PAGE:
While campaigning in Ohio over the weekend, former President Donald Trump energized his supporters by playing a song eerily similar to conspiracy theory group QAnon’s anthem, prompting thousands to raise their hands and point their index finger skyward in a salute that has become one of the biggest public displays of support for the far-right extremist group to date.
A few days earlier, Trump had shared on his conservative social media site, Truth Social, a photo of himself wearing a ‘Q’ pin on the lapel of his suit jacket with the words ‘The Storm Is Coming’ written at the bottom. of the photo — a phrase that QAnon followers use to reference when they believe Trump will return to power and hang his political enemies in public after a military tribunal.
The examples reflect a noticeable shift in his willingness to openly embrace a group the FBI has labeled a domestic terrorist threat and help them root themselves deeper in the Republican Party. Believers embrace a complicated and fantastical series of convoluted conspiracies, relayed by an alleged anonymous government insider called “Q”, that Trump is fighting to regain power from a satanic “deep state” involving top Democrats involved in sex trafficking, pedophilia and cannibalism.
Since leaving the White House and being kicked out on mainstream social media, Trump has found ways to continue to leave a breadcrumb trail for extremist groups skeptical of the government, including claiming that the 2020 election was stolen and framing active investigations into his involvement in the January 6, 2021 Capitol riot and his mishandling of confidential government records as a witch hunt.
But his actions over the past few weeks appear to have taken an abrupt turn, going from a wink across the school cafeteria to a big, wet, open-mouthed kiss.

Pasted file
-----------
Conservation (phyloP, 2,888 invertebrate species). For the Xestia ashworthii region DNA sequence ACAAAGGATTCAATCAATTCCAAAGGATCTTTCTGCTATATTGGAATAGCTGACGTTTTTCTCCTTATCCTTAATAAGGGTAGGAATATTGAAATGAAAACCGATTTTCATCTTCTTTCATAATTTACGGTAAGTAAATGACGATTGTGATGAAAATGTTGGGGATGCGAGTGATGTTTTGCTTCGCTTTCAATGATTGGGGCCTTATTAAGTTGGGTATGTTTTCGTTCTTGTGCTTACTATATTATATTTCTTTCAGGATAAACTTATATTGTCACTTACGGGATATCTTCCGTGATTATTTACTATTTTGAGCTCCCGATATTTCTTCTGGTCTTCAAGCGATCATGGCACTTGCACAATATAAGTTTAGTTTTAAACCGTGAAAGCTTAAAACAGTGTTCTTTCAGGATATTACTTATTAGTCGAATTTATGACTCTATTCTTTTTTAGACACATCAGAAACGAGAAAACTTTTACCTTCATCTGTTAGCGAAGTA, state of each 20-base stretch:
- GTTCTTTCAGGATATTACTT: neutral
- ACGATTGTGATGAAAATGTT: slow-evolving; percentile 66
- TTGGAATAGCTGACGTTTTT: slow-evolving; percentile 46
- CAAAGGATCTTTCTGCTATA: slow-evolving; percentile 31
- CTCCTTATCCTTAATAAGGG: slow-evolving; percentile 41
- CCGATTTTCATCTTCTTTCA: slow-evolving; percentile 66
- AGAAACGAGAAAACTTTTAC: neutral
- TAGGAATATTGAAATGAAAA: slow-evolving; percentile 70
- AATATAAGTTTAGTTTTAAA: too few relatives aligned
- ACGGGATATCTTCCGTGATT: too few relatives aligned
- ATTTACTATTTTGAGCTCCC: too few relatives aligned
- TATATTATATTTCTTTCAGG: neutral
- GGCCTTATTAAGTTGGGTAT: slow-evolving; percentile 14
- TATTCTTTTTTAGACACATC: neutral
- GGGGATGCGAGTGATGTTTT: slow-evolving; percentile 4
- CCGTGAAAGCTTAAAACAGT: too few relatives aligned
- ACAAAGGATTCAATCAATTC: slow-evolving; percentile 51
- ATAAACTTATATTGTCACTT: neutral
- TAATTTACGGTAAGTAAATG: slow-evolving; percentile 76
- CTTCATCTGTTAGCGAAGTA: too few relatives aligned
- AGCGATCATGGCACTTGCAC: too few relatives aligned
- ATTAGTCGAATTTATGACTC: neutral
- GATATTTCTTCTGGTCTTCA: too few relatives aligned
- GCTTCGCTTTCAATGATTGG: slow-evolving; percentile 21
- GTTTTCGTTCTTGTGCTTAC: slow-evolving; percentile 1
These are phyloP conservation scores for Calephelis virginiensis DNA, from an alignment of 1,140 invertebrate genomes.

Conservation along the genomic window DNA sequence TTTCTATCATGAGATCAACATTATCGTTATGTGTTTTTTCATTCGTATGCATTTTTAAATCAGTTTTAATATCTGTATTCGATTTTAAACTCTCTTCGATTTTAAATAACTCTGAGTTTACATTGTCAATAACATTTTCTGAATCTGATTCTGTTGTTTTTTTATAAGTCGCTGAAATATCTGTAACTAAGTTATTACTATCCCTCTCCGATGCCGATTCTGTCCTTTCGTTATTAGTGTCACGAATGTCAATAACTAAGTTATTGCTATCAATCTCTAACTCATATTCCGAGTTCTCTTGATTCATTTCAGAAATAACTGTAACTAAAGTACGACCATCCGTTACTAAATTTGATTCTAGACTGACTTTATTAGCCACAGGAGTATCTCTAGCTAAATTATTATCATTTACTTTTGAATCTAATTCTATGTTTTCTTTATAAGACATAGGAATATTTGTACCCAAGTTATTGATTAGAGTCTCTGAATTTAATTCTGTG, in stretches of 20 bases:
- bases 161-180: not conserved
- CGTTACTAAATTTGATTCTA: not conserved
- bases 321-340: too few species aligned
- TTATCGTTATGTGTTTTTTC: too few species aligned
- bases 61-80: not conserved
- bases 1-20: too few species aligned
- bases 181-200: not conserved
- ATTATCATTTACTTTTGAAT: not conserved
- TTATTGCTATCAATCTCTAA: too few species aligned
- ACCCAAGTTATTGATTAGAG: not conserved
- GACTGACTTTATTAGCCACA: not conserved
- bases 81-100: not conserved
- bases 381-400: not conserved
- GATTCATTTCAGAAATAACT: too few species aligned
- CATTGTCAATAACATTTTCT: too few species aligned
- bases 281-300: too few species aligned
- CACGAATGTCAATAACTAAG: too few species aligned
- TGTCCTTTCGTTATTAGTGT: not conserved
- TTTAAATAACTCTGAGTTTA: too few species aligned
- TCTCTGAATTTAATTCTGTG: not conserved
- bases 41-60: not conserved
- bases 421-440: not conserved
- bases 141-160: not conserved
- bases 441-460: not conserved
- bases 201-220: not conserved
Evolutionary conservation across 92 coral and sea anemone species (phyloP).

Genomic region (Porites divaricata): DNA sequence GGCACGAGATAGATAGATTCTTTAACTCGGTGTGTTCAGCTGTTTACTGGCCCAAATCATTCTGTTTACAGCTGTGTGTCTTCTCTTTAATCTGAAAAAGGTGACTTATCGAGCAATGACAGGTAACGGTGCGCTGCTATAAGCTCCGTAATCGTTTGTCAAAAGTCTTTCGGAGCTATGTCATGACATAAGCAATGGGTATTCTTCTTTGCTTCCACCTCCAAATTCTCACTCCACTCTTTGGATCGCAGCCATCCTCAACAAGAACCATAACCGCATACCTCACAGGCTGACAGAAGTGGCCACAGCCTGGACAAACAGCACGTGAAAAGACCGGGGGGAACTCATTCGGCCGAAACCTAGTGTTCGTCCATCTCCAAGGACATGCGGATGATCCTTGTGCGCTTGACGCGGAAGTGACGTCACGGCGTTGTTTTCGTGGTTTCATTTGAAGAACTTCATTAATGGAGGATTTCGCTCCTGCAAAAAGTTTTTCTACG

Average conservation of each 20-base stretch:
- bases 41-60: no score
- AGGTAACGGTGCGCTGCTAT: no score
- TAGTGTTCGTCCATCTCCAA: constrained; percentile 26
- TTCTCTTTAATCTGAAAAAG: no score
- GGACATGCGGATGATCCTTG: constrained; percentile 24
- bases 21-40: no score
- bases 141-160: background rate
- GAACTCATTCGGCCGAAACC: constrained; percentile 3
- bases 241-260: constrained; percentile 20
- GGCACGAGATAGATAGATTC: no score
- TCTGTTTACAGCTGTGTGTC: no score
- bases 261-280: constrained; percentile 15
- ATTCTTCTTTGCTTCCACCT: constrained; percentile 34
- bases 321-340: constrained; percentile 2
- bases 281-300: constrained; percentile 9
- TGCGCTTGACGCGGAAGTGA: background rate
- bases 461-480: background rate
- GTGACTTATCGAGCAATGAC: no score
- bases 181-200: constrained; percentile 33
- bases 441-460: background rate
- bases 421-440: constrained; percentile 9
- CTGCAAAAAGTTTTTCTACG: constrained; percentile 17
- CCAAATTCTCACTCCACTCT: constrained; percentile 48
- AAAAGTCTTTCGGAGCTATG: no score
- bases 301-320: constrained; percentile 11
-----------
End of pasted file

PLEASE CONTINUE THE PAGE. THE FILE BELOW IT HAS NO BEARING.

The reasons for the embrace at present are unclear, but Trump’s increasingly overt openness to the far right comes as his poll hits new lows: the latest NBC News Poll shows that 34% of registered voters said they had a positive opinion of Trump, while 54% said they had a negative opinion, including 46% who said they felt “very negative”.
“He’s a former president who could run again and who now recognizes that my support is eroding beyond the point where I can regain it,” former GOP Rep. David Jolly of Florida said earlier this week on MSNBC. “So where is he going? It goes where the customers are, i.e. the QAnon crowd.
It also comes as Florida GOP Governor Ron DeSantis positions himself as a potential 2024 Republican presidential candidate who embraces much of the far-right political agenda without any of the legal baggage that is beginning to weigh on the former president, who remains involved in the state. and federal investigations.
In a hypothetical game for the 2024 presidential primaries, a new poll of likely midterm voters in Florida by Suffolk University/USA Today shows DeSantis now leading Trump by 8 points, 48% to 40% – a significant increase in popularity for DeSantis, who trailed Trump 47% to 40% in a Suffolk poll conducted in January.
“Donald Trump trailing in a contest with another Republican is a sea change,” said David Paleologos, director of the Suffolk University Political Research Center. “In the 2016 Florida GOP primary, Trump easily beat hometown favorite Sen. Marco Rubio 46% to 27%. For now, however, Florida Republicans would choose DeSantis, despite Trump being a resident of Sunshine State.
Another factor may be that the midterm elections are fast approaching and President Joe Biden has started warning Americans that democracy is under attack from Trump and his “MAGA Republican” supporters who he says are doing pose unprecedented threats to the ability of the United States to remain a Democrat. Republic.
“Donald Trump and the MAGA Republicans represent an extremism that threatens the very foundation of our republic,” Biden said in a rare primetime speech from Philadelphia that was unusually personal for Biden, who rarely refers to Trump. by name.
As the 2022 midterm elections approach, Biden has doubled down on that statement, marking a newly aggressive style that understands Trump’s appeal in clear, combative terms — even employing the term “semi-fascist” to characterize his supporters. far right.